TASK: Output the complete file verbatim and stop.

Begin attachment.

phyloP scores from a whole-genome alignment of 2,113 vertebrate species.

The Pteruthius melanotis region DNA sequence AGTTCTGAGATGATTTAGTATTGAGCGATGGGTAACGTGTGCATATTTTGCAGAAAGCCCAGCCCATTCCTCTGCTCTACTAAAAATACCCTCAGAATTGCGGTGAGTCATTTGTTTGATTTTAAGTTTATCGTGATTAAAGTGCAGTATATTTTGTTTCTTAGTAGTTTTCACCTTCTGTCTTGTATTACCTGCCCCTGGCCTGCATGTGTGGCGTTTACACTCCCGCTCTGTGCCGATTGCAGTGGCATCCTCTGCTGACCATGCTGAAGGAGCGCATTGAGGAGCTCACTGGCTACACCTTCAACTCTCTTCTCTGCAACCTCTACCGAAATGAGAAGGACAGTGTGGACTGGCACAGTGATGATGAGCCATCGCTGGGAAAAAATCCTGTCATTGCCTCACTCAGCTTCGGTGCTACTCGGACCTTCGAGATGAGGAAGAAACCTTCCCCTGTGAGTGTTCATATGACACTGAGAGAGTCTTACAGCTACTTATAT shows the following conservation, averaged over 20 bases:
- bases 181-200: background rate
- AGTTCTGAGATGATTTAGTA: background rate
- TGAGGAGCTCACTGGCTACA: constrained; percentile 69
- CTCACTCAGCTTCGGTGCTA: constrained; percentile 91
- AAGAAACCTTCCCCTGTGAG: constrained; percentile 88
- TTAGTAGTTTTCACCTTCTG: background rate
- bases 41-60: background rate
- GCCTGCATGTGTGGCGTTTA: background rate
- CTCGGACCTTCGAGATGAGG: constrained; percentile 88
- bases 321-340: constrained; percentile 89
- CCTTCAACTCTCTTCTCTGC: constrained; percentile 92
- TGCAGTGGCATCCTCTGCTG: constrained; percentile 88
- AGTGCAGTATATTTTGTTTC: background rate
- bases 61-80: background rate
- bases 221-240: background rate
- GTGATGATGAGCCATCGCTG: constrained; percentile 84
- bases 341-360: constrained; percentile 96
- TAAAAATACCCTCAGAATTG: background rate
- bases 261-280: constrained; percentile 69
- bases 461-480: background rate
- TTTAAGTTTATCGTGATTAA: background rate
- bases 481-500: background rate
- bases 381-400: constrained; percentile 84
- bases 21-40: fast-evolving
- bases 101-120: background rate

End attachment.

phyloP scores from a whole-genome alignment of 2,113 vertebrate species.

The Pteruthius melanotis region DNA sequence AGTTCTGAGATGATTTAGTATTGAGCGATGGGTAACGTGTGCATATTTTGCAGAAAGCCCAGCCCATTCCTCTGCTCTACTAAAAATACCCTCAGAATTGCGGTGAGTCATTTGTTTGATTTTAAGTTTATCGTGATTAAAGTGCAGTATATTTTGTTTCTTAGTAGTTTTCACCTTCTGTCTTGTATTACCTGCCCCTGGCCTGCATGTGTGGCGTTTACACTCCCGCTCTGTGCCGATTGCAGTGGCATCCTCTGCTGACCATGCTGAAGGAGCGCATTGAGGAGCTCACTGGCTACACCTTCAACTCTCTTCTCTGCAACCTCTACCGAAATGAGAAGGACAGTGTGGACTGGCACAGTGATGATGAGCCATCGCTGGGAAAAAATCCTGTCATTGCCTCACTCAGCTTCGGTGCTACTCGGACCTTCGAGATGAGGAAGAAACCTTCCCCTGTGAGTGTTCATATGACACTGAGAGAGTCTTACAGCTACTTATAT shows the following conservation, averaged over 20 bases:
- bases 181-200: background rate
- AGTTCTGAGATGATTTAGTA: background rate
- TGAGGAGCTCACTGGCTACA: constrained; percentile 69
- CTCACTCAGCTTCGGTGCTA: constrained; percentile 91
- AAGAAACCTTCCCCTGTGAG: constrained; percentile 88
- TTAGTAGTTTTCACCTTCTG: background rate
- bases 41-60: background rate
- GCCTGCATGTGTGGCGTTTA: background rate
- CTCGGACCTTCGAGATGAGG: constrained; percentile 88
- bases 321-340: constrained; percentile 89
- CCTTCAACTCTCTTCTCTGC: constrained; percentile 92
- TGCAGTGGCATCCTCTGCTG: constrained; percentile 88
- AGTGCAGTATATTTTGTTTC: background rate
- bases 61-80: background rate
- bases 221-240: background rate
- GTGATGATGAGCCATCGCTG: constrained; percentile 84
- bases 341-360: constrained; percentile 96
- TAAAAATACCCTCAGAATTG: background rate
- bases 261-280: constrained; percentile 69
- bases 461-480: background rate
- TTTAAGTTTATCGTGATTAA: background rate
- bases 481-500: background rate
- bases 381-400: constrained; percentile 84
- bases 21-40: fast-evolving
- bases 101-120: background rate